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Document Type

Article

Abstract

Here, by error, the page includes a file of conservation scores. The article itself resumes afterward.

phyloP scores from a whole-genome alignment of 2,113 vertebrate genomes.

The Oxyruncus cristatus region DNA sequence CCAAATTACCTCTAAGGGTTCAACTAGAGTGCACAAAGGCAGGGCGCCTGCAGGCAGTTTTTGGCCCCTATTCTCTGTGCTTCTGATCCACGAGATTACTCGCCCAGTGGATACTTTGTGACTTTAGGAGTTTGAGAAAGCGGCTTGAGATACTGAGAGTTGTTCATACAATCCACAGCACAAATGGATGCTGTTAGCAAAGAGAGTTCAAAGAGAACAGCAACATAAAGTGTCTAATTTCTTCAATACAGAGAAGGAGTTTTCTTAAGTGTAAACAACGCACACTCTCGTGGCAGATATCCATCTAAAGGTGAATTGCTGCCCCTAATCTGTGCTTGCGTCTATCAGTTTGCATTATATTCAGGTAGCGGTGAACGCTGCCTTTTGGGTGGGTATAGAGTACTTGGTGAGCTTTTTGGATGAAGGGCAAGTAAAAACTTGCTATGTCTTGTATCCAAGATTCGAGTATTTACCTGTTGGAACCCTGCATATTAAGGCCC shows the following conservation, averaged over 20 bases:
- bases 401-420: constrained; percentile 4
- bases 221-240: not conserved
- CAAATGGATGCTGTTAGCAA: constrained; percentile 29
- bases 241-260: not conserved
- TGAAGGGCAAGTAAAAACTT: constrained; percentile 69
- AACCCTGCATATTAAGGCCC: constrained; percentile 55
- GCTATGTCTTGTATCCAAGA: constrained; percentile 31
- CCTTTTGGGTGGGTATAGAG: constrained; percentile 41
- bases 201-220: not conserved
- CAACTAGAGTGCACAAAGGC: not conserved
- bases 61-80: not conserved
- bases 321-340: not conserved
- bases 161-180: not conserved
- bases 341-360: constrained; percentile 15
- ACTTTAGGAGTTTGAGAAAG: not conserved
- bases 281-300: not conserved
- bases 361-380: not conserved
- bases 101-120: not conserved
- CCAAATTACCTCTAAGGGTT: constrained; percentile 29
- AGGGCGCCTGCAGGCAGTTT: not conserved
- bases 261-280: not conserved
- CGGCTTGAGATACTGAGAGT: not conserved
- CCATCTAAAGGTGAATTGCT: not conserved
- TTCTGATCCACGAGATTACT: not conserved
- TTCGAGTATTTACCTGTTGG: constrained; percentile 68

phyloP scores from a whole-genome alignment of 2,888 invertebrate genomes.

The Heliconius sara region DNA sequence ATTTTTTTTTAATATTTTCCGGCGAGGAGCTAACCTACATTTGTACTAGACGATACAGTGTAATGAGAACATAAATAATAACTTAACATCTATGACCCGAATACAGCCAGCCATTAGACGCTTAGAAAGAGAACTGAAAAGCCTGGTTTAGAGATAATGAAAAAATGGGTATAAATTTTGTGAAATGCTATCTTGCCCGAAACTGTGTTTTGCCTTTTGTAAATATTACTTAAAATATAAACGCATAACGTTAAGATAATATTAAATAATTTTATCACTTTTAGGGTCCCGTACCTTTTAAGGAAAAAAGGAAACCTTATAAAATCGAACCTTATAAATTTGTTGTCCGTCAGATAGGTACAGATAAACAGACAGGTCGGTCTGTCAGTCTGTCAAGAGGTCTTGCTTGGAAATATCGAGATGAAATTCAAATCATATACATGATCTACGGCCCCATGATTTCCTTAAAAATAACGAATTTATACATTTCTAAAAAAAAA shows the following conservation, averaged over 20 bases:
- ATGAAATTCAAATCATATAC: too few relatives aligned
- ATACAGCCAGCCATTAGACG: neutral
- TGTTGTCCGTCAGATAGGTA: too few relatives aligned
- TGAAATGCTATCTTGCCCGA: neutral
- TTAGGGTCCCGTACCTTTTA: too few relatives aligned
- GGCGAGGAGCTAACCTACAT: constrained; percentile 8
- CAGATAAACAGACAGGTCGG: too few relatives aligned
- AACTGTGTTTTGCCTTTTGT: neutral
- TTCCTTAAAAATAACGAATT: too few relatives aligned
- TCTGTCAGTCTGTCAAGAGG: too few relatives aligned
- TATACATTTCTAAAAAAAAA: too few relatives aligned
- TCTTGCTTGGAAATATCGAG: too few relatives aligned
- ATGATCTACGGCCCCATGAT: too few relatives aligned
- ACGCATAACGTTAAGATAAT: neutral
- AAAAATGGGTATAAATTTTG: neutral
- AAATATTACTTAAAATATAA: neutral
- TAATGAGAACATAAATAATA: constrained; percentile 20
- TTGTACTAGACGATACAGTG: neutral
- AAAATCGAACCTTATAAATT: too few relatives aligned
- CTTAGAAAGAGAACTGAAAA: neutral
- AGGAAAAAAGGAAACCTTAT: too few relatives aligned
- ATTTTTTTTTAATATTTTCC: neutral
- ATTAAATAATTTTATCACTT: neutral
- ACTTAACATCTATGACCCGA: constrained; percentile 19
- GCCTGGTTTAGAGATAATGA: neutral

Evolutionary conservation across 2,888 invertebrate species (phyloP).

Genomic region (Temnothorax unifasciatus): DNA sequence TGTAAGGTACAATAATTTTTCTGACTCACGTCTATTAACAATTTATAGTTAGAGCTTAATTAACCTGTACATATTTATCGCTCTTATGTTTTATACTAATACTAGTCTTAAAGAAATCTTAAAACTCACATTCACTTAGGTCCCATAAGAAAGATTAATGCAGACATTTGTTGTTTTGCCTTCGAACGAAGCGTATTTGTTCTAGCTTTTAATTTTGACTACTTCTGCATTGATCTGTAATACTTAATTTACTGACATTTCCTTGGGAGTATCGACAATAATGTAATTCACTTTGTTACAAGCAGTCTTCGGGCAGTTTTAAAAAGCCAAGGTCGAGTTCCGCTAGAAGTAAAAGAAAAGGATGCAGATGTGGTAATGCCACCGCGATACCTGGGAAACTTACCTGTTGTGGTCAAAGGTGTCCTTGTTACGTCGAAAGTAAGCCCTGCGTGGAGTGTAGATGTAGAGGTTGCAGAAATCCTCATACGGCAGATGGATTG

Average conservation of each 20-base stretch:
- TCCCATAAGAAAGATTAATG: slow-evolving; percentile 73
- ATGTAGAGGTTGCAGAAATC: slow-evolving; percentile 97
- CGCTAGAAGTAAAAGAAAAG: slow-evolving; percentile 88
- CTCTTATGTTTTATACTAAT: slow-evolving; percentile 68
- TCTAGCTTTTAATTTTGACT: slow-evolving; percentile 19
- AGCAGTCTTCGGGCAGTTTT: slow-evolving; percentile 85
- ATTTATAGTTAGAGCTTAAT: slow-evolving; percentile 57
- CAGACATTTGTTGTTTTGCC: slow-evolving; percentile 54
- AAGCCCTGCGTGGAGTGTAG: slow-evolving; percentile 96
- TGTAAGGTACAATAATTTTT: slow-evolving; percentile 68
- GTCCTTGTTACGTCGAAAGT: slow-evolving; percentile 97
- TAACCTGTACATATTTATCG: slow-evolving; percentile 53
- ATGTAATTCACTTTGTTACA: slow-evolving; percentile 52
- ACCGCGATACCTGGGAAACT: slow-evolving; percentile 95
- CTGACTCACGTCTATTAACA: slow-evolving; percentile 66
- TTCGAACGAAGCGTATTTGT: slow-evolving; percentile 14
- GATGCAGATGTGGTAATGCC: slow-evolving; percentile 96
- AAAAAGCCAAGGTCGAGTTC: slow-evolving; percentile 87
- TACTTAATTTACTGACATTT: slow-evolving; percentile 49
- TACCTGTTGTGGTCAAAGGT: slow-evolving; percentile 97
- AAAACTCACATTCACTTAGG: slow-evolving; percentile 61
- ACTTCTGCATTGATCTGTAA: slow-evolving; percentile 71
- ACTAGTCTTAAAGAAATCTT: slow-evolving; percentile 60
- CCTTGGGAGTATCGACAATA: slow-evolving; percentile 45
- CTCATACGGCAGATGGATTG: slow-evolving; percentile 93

Indigenous knowledge is local knowledge aggregated by communities over generations, reflecting many years of experimentation and innovation in all aspects of life. Unfortunately, positivist thinking has become the dominant epistemic culture within the academic and professional arenas and leads to the systematic marginalization of alternate ways of knowing, learning, and doing. Educating global-minded social problem-solvers necessitates bringing knowledge and perspectives of indigenous people with different epistemologies and philosophies of life into the classroom. Penn State has produced AcademIK Connections, a series of video clips that provide engaging stories about the importance of indigenous knowledge systems in developing entrepreneurial solutions to address community challenges. The video clips feature stories by individuals that, collectively, represent decades of experience in engaging with indigenous communities. These individuals come from diverse disciplines and scholarly research traditions and are known to consciously and respectfully employ indigenous knowledge in their academic activities. This paper discusses the importance of integrating indigenous knowledge into the classroom and suggests that the video series can help transform the classroom into an engaging and intriguing smorgasbord of philosophies and epistemologies.

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